Hey everyone. What makes predicting the weather so interesting is the unpredictability of it.
This is what has happened with the latest forecast models projecting possible Thanksgiving snowstorm. Yep. Nor’ Easters in November.
Lets get to it!
1. Tomorrow will likely reach into the 70s with some rain ahead of a strong cold front which will pass through on Monday night. I wouldn’t be surprised if the sun peaked out sometime in the afternoon. After the front moves through, temperatures will plunge throughout the day on Tuesday. This is shown below, courtesy of the GFS:
2. After the front moves through, a blocking high will move into Atlantic Canada, forming the setup for a storm to form along the coast. Another small disturbance will also move in from the midwest, phasing with the budding coastal system. This will really begin the process of a large storm forming on early Wednesday morning.
So the setup is there for a large snowstorm, but will it happen?
At this point, most forecast models are showing some sort of storm riding up the coast Wednesday into Thanksgiving. Since we are in November, the problem lies in whether there will be mixing during the storm. Upper air temperatures could be above freezing during the storm, especially if it runs close to the coast. This would bring in some wintry mix to the region at the beginning of the storm before changing to all snow.
On the other side, some models are showing dynamic cooling at the surface, which could keep the precipitation type all snow for the duration of the event.
The GFS is showing a solution which would go further to the east. This solution I am supporting right now. In the end, the GFS projects a good 3-6 inches of heavy snow falling from DC to Boston. This will be enough snow to disrupt travel plans and create mass power outages (which is not good if you want to watch the Eagles game, like me). The maps below show the peak of the storm on Wednesday at 2 PM. Click the maps to see a larger version.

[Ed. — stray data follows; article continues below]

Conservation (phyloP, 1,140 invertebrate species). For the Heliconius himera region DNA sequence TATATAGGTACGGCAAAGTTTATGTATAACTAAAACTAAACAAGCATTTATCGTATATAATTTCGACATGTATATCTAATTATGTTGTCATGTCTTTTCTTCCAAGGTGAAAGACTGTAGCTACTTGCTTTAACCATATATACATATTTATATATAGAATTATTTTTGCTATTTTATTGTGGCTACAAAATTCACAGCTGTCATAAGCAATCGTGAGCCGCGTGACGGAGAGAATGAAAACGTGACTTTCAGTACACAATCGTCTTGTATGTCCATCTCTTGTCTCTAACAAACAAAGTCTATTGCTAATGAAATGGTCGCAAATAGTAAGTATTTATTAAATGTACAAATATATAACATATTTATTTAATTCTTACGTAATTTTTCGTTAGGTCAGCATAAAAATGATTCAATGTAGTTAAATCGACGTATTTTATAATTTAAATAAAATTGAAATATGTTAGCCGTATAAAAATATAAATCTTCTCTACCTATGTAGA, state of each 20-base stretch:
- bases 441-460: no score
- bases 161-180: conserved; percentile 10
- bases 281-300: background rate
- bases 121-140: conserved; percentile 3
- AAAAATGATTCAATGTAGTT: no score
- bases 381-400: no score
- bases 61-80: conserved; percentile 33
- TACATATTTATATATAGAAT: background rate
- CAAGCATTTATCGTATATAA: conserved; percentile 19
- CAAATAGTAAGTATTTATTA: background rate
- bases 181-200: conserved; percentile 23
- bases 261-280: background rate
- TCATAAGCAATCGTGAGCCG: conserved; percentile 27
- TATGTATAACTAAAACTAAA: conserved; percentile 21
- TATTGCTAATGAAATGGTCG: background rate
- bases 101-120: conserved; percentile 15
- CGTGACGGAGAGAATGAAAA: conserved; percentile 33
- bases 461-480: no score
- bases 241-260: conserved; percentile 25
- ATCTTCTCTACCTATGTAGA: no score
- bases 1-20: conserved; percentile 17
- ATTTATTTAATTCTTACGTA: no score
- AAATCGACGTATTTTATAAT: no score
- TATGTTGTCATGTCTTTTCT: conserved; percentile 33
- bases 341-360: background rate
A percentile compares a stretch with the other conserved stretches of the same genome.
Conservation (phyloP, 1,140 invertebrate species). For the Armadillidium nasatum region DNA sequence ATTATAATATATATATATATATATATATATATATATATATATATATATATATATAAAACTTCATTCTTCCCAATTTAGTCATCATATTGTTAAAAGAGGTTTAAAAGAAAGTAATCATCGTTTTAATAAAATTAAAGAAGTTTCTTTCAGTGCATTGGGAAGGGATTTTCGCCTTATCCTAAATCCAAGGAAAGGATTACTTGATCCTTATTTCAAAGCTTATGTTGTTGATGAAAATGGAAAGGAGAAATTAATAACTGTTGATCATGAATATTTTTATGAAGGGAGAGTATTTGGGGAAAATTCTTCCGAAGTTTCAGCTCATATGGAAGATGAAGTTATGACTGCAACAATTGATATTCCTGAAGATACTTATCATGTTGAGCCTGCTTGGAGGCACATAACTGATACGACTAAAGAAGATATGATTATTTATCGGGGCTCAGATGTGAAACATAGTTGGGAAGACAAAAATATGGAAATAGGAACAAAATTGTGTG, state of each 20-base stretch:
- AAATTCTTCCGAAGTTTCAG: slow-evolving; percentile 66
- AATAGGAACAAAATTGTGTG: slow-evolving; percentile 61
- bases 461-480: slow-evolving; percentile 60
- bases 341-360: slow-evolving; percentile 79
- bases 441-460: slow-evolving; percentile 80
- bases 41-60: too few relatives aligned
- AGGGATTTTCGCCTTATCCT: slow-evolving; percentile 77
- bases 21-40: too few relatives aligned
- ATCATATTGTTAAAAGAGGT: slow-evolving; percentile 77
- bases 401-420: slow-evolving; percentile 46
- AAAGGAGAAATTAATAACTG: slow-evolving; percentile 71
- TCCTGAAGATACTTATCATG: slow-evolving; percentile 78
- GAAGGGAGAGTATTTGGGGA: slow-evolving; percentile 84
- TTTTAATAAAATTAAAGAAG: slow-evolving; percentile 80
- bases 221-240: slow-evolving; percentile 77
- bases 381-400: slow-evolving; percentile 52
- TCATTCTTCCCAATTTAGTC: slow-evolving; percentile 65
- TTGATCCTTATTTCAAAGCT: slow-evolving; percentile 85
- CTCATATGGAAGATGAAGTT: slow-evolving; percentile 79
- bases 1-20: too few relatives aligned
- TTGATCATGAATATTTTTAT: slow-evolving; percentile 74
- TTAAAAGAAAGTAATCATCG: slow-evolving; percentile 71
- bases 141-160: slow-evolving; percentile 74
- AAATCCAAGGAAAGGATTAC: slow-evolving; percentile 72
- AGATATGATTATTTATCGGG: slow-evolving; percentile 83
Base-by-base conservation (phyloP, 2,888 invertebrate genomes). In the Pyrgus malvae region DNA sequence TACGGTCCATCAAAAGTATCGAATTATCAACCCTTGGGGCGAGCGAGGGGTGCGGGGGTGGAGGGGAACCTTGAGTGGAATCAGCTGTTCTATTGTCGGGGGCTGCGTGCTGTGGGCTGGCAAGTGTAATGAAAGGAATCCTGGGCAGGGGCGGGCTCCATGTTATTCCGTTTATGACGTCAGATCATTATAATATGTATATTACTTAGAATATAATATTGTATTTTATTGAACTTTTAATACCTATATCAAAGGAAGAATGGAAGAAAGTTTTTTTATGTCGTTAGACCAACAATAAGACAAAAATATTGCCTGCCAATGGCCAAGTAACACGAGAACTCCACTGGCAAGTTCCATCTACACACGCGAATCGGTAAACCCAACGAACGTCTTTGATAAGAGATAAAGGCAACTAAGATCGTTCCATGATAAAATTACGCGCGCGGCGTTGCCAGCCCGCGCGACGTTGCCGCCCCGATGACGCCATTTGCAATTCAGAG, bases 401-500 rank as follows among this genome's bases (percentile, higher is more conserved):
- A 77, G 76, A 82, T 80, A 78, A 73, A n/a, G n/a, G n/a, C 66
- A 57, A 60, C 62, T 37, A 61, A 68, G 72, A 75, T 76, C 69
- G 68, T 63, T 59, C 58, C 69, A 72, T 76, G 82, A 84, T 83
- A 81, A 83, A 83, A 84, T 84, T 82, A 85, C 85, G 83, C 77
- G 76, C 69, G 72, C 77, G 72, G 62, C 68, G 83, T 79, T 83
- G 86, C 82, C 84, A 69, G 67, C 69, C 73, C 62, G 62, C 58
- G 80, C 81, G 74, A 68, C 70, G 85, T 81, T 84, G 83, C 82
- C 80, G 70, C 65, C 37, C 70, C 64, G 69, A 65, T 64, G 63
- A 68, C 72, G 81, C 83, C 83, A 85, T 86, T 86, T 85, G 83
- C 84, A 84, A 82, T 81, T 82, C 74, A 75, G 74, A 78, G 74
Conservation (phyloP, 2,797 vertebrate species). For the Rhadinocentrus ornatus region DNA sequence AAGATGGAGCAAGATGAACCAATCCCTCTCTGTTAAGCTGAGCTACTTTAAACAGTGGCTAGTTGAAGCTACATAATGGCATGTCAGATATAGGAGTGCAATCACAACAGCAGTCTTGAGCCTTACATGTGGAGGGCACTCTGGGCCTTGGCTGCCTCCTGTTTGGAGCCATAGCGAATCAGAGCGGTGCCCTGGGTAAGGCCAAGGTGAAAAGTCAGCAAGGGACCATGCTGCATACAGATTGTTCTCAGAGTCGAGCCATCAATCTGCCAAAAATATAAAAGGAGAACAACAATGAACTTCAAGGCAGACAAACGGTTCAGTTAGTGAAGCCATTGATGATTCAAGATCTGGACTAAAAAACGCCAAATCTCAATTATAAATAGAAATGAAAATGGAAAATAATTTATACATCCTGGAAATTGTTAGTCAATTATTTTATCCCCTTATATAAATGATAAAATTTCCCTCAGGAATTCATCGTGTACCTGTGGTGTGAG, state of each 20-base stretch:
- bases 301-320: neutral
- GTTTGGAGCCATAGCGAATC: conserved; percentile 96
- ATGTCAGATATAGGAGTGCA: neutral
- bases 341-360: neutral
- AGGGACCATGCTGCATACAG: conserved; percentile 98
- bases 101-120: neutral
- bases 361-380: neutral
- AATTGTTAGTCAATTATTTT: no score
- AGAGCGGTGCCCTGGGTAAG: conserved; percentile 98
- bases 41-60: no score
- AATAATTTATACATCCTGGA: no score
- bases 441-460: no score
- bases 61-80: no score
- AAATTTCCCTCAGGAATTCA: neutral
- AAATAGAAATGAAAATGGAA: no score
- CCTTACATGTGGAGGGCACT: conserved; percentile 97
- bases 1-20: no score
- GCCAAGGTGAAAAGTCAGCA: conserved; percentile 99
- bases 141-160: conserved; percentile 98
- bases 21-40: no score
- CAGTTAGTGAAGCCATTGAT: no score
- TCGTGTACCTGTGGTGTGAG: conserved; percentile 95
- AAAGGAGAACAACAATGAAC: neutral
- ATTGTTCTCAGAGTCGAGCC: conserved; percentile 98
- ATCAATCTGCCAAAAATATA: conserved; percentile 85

The European model is projecting the storm to come further west near the coast. Since the storm is closer to the coast, temperatures at the surface will have trouble staying below or at 32 degrees. The upper air temperature will be above freezing as well, which could mean a mix of precipitation throughout the storm. Even though the Euro projects more total precipitation than the GFS, 3-6 inches would be a good estimate for final snow totals from this model. Below is the European model at 8 PM Wednesday night. Obviously it is a slower solution than the GFS, which means there is more time for the storm to strengthen.
So which solution is correct? Well the European ensembles show a solution more toward the GFS. The teleconnections are also marginal for a large nor’easter storm that retrogrades into the coast. As a result, my initial call is 3-6 inches for the I-95 corridor with totals lower by the coast and higher up in the Lehigh Valley. The timeframe is from Wednesday midday to Thursday early morning.
I will have more on the travel effects and my snow map either tomorrow night or Tuesday morning.
Stay tuned everyone! Let the winter of 2014-2015 begin!